The Roadmap to Smart Dubai

A Round-Up of Taxi-Booking Apps for Residents in MENA

Dubai Paves the Way for the Private Sector to Build the Components of a Smart City By Alexis Baghdadi | @GuerrillaWriter

D

ubai has initiated an ambitious plan to become a wide-scale “smart city.” While other governments are focused on deploying smart government services, Dubai has taken a broader and more comprehensive strategy to build not only the smartest city in the world, but also the happiest and most productive. Dubbed “Smart Dubai,” the future city will be a 24/7 interactive platform providing a comprehensive framework for e-businesses to operate in, as well as providing lean, integrated government services to facilitate both business and private procedures. The stated purpose of this is to improve the quality of life for consumers and make doing business easier for the private sector in the digital age. But first things first:

What Is a Smart City?

Dubai is not the only city implementing smart solutions. The global smart cities market is expected to reach $1.2 trillion by 2019, according to Transparency Market Research. The US holds the largest share of this market, mostly in the form of smart grids and upgrades in the water and transport infrastructure. However, Dubai is certainly the first to implement smart solutions on such a scale. The city already boasts having the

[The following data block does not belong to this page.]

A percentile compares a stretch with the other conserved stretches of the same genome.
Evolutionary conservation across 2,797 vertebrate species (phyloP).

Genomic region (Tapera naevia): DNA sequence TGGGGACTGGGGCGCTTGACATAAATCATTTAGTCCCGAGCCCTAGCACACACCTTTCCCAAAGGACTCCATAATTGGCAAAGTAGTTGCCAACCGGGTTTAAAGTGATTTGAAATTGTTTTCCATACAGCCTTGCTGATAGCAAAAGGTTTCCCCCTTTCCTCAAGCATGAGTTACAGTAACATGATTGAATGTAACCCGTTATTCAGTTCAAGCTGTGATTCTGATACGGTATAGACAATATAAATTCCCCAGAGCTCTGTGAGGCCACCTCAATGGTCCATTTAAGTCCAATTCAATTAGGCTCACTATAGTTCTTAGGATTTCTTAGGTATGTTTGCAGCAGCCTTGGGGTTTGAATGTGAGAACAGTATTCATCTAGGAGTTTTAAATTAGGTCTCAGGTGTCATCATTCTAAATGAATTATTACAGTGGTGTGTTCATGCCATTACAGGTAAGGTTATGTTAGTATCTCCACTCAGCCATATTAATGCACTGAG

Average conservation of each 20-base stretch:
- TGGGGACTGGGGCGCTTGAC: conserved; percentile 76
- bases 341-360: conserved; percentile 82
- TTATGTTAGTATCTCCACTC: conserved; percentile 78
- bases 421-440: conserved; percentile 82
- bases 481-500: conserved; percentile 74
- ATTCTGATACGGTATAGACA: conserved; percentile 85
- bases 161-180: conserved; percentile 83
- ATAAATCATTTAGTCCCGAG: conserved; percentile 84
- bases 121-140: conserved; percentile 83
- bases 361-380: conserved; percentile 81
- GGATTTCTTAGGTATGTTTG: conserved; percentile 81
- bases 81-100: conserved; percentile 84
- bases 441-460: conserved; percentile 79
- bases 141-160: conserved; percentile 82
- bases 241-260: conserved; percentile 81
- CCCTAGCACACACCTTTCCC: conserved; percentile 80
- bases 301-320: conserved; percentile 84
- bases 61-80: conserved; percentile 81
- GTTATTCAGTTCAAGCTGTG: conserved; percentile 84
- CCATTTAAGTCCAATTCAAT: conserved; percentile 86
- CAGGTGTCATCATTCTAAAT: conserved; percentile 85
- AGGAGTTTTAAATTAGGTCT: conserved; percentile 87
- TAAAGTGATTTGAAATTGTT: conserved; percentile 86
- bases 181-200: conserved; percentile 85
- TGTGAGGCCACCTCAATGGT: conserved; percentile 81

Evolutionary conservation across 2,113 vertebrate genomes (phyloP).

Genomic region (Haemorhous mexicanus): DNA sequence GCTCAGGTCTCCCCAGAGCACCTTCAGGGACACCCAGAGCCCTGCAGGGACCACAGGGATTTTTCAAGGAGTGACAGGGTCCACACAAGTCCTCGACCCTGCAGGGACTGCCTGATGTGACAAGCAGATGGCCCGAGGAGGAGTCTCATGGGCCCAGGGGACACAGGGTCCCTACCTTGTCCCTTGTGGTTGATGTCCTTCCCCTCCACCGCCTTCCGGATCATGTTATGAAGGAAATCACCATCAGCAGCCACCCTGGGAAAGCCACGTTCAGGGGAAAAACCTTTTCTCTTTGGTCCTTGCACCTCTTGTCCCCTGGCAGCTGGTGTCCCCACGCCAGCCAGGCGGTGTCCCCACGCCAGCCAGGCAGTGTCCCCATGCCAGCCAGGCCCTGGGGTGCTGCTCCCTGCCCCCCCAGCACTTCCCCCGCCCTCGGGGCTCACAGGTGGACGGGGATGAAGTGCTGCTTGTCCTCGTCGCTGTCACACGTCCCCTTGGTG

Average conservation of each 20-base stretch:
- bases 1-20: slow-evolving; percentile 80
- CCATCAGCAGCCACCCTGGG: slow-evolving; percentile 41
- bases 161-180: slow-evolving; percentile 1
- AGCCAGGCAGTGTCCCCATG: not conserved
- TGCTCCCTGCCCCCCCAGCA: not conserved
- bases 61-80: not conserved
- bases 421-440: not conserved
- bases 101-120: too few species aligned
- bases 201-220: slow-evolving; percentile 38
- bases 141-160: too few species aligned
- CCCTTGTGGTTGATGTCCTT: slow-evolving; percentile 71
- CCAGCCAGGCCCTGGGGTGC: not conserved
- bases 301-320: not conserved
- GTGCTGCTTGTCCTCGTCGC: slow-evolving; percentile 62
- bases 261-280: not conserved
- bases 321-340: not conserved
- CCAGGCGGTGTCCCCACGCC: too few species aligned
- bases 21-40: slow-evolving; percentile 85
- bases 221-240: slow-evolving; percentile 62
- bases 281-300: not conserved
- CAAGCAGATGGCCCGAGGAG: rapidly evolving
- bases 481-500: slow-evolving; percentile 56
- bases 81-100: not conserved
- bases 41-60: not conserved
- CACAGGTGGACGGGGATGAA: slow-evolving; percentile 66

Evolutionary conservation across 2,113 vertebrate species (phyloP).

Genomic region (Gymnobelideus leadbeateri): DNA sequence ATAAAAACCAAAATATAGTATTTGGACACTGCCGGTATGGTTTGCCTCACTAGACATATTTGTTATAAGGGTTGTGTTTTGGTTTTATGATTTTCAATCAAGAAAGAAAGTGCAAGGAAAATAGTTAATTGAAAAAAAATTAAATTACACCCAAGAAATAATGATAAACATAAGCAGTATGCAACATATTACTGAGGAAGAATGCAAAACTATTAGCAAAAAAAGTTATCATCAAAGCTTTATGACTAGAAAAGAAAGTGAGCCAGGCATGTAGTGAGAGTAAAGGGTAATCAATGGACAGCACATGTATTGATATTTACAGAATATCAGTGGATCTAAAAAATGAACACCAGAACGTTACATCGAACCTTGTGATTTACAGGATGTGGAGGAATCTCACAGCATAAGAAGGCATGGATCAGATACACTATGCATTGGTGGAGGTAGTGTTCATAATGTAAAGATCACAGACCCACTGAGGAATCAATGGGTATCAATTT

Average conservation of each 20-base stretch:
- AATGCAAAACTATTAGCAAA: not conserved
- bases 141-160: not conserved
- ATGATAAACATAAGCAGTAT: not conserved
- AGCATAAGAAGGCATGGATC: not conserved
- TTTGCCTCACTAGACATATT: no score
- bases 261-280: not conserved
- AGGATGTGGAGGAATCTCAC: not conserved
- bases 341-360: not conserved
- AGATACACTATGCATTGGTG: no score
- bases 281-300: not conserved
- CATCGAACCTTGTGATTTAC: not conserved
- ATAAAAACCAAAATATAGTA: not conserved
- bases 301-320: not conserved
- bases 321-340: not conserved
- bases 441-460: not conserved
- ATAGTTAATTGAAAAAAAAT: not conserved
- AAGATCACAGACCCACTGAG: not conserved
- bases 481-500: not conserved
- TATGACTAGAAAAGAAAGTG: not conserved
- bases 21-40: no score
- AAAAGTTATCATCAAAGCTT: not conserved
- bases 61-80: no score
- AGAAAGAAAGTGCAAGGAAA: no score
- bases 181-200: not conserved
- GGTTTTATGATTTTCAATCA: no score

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The QuarteRly Winter 2015

smartest railway system (with Wi-Fi access and a supporting app), and not only the world’s tallest building, but also the smartest one: Burj Khalifa (in addition to HVAC automated systems, including power-generating elevators, it features biometrics, touch-pad home automation systems, intelligent parking, web-based procurement, and more). But a smart city is more than just the sum of smart services in one location. It is a fully-integrated urban and social ecosystem gathering all aspects of daily life. By definition, a smart city should accommodate smart homes, smart buildings, energy management, intelligent transportation, sustainability, and security. It is supposed to provide a streamlined infrastructure and new-generation services supported by ICT. Finally, smart cities should help reduce CO2 emissions, save energy costs, and utilize natural resources with efficiency. These are all encompassed in Smart Dubai’s 6 pillars: economy, living, government, transportation, environment, and energy.

Won’t You Take Me to Smart City?

Fast-forward to 2017, when the Dubai smart city will be underway. The Dubai government has set this as another milestone towards “Initiative 2021,”

a campaign to make Dubai the “most connected,” “smartest,” and “happiest” city. “Smart Dubai works to foster creativity, innovation and entrepreneurship in the city. This is achieved by making government services more efficient, creating platforms for collaboration and facilitating opportunities for investment,” said Aisha Butti Bin Bishr, Assistant DirectorGeneral the Executive Office in the Government of Dubai. A smart city does sound like a great place to live in, but what does it involve in concrete terms? The next milestone


Aisha Butti Bin Bishr, Assistant Director-General the Executive Office in the Government of Dubai, at the ArabNet Digital Summit 2015